Federal regulators that are seeking to put additional regulations on Internet provider companies will release and vote on new proposed rules on net neutrality by February, according to the Federal Communications Commission (FCC).

Tom Wheeler, top telecommunications regulator for U.S. President Barack Obama, told his fellow commissioners at the FCC before the holiday season that he intended to release a draft for a proposal next month to be circulated internally among them.

Wheeler expects to move forward the approval of the proposal weeks later, according to an official that chose to remain anonymous because the deliberations of the agency on the issue are still ongoing.

The net neutrality rules are meant to prevent Internet service providers, such as Comcast and Verizon, from slowing down or speeding up Internet traffic for certain websites compared to other websites.

Kim Hart, a spokeswoman for the FCC, did not issue a comment regarding the communications that Wheeler sent to his colleagues. However, Hart did confirm that there was a timetable set for a February vote, ending weeks of speculations on when the agency would be making its next move regarding the issue.

It is still not yet clear what regulations Wheeler is thinking of for Internet service providers. Officials and analysts that are close to the FCC say that there has been an increasing push for much more aggressive restrictions compared to the initial ones proposed by Wheeler.

Advocates for stronger net neutrality, one of which is President Obama himself, have called for the FCC to start regulating Internet service providers with the same laws that it uses to monitor and regulate telephone service companies, namely Title II of the Communications Act.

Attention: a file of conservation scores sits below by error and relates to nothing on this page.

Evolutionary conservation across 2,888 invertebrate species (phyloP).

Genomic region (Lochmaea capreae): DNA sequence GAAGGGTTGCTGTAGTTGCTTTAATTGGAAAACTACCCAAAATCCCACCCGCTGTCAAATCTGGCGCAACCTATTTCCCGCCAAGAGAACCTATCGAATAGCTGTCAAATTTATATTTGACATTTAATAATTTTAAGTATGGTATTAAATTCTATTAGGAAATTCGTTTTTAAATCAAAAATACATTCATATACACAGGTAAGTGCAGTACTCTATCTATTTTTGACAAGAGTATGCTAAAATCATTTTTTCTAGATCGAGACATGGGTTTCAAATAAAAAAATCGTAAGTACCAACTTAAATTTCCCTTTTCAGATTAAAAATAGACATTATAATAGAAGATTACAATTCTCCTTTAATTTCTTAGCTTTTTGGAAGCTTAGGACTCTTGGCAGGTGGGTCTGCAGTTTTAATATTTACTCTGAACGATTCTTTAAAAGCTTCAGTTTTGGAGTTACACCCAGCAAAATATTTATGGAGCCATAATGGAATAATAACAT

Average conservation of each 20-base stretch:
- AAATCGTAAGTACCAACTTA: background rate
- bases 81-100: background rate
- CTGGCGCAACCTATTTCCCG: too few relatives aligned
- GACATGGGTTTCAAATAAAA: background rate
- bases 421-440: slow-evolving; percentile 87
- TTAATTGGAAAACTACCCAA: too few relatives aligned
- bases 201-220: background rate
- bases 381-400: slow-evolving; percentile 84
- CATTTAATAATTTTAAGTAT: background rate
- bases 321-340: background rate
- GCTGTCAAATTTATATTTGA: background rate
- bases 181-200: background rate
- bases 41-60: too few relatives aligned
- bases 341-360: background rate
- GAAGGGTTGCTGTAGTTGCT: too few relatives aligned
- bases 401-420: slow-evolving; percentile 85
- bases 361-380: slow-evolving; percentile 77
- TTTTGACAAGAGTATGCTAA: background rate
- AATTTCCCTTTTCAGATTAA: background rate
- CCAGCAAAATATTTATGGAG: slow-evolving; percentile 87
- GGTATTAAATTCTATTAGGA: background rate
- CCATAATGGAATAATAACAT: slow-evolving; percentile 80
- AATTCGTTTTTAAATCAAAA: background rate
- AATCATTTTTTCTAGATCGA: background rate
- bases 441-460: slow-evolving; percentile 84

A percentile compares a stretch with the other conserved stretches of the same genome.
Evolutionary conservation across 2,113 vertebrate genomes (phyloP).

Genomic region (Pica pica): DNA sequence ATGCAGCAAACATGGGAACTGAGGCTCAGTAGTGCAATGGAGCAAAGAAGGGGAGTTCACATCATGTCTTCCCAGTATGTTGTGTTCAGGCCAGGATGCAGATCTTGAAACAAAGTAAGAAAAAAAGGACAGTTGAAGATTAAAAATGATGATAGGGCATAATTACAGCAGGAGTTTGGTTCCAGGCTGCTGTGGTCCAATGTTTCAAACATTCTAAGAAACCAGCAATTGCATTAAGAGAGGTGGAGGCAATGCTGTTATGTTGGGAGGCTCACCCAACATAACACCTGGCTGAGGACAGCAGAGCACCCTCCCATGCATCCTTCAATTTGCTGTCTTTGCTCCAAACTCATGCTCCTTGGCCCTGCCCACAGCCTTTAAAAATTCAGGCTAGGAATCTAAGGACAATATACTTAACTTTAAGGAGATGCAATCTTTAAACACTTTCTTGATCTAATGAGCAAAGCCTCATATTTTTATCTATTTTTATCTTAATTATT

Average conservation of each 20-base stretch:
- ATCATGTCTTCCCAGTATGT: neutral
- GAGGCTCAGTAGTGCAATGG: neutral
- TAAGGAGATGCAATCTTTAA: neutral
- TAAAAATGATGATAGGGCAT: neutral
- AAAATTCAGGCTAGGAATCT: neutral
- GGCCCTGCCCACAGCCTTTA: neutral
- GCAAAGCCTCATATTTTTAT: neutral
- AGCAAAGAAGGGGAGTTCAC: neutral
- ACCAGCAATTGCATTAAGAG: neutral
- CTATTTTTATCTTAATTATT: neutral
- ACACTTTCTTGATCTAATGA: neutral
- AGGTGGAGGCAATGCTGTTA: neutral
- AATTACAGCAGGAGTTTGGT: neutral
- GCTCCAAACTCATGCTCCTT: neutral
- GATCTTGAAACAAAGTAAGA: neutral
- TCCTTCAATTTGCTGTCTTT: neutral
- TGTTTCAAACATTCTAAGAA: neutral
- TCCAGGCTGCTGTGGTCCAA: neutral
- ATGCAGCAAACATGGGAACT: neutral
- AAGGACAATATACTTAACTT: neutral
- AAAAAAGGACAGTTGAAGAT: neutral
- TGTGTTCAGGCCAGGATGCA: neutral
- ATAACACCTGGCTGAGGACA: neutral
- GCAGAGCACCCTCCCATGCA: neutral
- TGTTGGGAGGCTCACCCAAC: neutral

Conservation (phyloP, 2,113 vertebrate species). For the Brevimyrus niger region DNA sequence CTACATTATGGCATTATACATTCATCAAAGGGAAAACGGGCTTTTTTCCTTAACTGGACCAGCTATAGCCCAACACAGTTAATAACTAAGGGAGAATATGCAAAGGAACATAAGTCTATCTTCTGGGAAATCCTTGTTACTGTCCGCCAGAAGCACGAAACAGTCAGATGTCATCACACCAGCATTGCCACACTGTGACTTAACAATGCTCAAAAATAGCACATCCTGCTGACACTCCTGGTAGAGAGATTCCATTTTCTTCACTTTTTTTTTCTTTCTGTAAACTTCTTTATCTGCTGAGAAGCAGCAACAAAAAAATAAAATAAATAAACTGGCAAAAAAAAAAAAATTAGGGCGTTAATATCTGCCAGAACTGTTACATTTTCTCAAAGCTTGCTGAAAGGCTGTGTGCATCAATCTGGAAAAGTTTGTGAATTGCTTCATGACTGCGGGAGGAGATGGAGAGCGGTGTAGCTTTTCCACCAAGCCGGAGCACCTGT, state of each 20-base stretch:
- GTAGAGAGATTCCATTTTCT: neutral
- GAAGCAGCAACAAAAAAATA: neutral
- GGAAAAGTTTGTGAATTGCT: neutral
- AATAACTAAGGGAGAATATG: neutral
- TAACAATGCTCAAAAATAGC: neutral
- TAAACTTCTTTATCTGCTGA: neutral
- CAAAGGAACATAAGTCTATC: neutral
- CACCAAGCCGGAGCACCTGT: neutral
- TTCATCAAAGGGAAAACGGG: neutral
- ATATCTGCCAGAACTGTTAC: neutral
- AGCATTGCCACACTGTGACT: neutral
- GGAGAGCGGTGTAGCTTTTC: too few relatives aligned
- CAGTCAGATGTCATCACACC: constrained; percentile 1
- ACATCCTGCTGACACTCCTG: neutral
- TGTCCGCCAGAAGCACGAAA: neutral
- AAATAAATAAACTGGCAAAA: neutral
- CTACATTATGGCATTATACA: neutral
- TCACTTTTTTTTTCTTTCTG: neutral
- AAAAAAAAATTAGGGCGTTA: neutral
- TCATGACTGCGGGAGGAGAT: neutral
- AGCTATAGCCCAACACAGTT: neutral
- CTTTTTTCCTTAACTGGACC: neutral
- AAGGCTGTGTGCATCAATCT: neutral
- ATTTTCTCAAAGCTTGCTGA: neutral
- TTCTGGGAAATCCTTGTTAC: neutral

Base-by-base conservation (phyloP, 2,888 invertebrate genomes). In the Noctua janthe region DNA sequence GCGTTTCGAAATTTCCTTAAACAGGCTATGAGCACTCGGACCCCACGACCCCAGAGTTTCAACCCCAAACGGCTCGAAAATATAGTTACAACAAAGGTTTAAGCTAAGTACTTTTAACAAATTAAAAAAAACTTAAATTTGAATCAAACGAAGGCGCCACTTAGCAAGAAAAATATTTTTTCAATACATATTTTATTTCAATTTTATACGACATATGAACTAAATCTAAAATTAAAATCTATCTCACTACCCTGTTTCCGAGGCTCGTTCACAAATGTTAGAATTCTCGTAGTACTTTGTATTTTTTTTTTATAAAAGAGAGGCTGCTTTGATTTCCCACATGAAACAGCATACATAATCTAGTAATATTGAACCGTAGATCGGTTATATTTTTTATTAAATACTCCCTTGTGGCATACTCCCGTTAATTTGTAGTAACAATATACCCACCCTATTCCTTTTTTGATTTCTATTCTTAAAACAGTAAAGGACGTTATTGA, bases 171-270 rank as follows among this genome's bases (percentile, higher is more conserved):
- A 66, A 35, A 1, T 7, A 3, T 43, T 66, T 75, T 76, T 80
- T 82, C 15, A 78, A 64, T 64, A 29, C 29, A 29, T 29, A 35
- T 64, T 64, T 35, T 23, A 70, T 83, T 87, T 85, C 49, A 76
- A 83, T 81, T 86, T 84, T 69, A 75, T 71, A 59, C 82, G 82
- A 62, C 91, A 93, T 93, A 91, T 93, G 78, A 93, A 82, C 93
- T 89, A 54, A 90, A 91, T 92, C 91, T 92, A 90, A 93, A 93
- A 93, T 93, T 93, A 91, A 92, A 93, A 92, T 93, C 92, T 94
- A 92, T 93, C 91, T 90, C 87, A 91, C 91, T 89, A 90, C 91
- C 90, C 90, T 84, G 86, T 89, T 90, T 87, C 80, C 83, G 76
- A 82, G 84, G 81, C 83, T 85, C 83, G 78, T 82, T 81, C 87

Advocates for the Internet service industry, however, have largely resisted the proposals, stating that the FCC should proceed with lightly regulating Internet service providers under the laws of Title I of the mentioned act.

Policy experts mostly assumed that the new regulations would be released early in 2015 after the agency missed its initial target of releasing the new laws in December 2014.

The next meeting for the FCC is scheduled to be held on Feb. 26.

The timing of the meeting reveals that Wheeler is shunning the need for additional public comments on the advantages and disadvantages of using Title II to regulate Internet service providers. It also means that the agency will be clashing head on with Congress on the issue of net neutrality, as Republican lawmakers are assumed to be introducing legislation within the month to preempt any ruling of the agency.

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